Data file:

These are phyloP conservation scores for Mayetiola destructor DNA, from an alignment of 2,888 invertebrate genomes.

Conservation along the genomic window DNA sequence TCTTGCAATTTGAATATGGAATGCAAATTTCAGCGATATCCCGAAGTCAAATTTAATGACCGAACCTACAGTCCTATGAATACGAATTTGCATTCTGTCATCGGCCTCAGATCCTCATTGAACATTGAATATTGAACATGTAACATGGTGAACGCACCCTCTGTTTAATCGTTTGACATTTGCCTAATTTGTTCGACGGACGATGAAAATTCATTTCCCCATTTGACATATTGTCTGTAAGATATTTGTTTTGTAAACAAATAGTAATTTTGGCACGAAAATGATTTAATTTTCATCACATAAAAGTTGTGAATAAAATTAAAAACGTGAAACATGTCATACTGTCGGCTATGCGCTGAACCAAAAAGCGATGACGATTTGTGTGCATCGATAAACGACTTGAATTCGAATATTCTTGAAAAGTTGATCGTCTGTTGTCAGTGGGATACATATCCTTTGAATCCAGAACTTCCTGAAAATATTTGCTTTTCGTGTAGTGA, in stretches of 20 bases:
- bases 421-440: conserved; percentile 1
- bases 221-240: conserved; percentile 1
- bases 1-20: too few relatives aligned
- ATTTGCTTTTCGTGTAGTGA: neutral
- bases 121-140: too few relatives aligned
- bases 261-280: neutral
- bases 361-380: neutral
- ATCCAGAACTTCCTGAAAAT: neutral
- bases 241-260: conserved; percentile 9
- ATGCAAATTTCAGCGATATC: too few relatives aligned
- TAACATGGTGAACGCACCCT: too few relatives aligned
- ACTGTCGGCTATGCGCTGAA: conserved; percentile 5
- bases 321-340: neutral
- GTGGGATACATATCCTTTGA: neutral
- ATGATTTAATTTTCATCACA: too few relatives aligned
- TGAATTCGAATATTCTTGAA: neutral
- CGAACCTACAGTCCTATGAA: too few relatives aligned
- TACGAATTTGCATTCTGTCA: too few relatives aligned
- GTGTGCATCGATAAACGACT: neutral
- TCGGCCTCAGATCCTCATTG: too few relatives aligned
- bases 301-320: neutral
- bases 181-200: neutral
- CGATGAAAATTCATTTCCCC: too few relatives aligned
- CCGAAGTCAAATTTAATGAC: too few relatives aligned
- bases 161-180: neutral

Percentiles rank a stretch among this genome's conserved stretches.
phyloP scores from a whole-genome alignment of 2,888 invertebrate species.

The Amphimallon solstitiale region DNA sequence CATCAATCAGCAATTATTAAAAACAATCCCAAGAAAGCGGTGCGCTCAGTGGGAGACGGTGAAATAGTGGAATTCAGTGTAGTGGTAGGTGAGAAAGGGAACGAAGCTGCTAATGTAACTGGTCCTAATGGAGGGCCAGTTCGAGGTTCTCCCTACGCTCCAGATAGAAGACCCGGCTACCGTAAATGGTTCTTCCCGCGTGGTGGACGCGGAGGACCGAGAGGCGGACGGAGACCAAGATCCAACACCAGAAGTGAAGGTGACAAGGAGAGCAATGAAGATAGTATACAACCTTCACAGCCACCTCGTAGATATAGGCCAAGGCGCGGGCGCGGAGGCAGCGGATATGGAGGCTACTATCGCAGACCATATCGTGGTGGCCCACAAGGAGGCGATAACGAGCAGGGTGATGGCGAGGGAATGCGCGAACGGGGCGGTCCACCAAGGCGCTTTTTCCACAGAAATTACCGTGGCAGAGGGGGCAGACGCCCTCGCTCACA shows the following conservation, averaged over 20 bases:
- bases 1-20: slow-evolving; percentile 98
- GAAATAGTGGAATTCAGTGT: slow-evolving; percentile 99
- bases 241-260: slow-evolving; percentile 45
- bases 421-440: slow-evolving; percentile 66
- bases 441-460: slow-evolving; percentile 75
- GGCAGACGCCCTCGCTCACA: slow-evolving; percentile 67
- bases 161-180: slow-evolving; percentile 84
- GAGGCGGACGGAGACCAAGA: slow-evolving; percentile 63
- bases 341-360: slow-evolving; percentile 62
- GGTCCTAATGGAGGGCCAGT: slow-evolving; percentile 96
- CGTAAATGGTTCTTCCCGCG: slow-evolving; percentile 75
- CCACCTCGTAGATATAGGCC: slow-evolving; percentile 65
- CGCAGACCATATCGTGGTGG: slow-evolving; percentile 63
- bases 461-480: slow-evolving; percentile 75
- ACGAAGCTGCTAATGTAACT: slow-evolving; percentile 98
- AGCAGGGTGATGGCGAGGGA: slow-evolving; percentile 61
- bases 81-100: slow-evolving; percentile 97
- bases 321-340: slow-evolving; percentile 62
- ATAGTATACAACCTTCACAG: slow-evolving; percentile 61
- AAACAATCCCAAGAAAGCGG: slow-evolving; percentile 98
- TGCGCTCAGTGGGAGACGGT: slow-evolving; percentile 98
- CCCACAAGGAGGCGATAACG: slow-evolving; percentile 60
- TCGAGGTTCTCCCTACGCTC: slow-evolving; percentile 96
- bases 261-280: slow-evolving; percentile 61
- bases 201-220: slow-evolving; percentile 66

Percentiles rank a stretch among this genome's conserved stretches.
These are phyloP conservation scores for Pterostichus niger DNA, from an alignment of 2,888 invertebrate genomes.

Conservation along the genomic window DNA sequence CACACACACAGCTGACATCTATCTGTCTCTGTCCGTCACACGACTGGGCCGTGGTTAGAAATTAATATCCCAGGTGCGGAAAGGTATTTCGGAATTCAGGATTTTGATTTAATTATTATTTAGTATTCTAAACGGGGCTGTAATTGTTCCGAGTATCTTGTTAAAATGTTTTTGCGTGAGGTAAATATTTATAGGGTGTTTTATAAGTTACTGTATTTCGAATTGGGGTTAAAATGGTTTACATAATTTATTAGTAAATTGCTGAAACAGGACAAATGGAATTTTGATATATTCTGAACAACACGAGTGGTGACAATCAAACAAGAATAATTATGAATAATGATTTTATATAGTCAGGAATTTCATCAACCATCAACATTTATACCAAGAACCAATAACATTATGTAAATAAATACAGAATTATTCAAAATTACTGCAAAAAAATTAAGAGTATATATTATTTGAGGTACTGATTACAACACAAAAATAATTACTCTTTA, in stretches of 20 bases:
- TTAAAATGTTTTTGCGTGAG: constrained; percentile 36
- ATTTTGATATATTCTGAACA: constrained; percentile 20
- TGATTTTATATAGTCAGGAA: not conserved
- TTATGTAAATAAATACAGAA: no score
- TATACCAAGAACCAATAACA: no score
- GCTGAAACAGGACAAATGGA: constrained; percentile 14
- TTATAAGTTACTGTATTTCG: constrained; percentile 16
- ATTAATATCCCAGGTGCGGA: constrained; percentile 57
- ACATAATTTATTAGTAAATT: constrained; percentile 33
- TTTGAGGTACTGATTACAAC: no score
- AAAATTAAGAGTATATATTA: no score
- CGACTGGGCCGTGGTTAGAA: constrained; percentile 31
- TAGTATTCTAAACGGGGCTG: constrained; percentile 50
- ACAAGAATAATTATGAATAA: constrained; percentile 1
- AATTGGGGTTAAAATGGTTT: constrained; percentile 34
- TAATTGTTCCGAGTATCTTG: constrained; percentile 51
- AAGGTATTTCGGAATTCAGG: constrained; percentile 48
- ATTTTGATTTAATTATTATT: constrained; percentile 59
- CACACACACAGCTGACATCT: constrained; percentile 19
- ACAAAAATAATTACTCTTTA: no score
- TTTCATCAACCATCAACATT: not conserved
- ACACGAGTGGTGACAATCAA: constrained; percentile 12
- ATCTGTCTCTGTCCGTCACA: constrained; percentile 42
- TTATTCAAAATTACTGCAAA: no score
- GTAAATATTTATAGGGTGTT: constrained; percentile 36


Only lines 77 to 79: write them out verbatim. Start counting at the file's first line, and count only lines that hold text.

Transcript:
- CACACACACAGCTGACATCT: constrained; percentile 19
- ACAAAAATAATTACTCTTTA: no score
- TTTCATCAACCATCAACATT: not conserved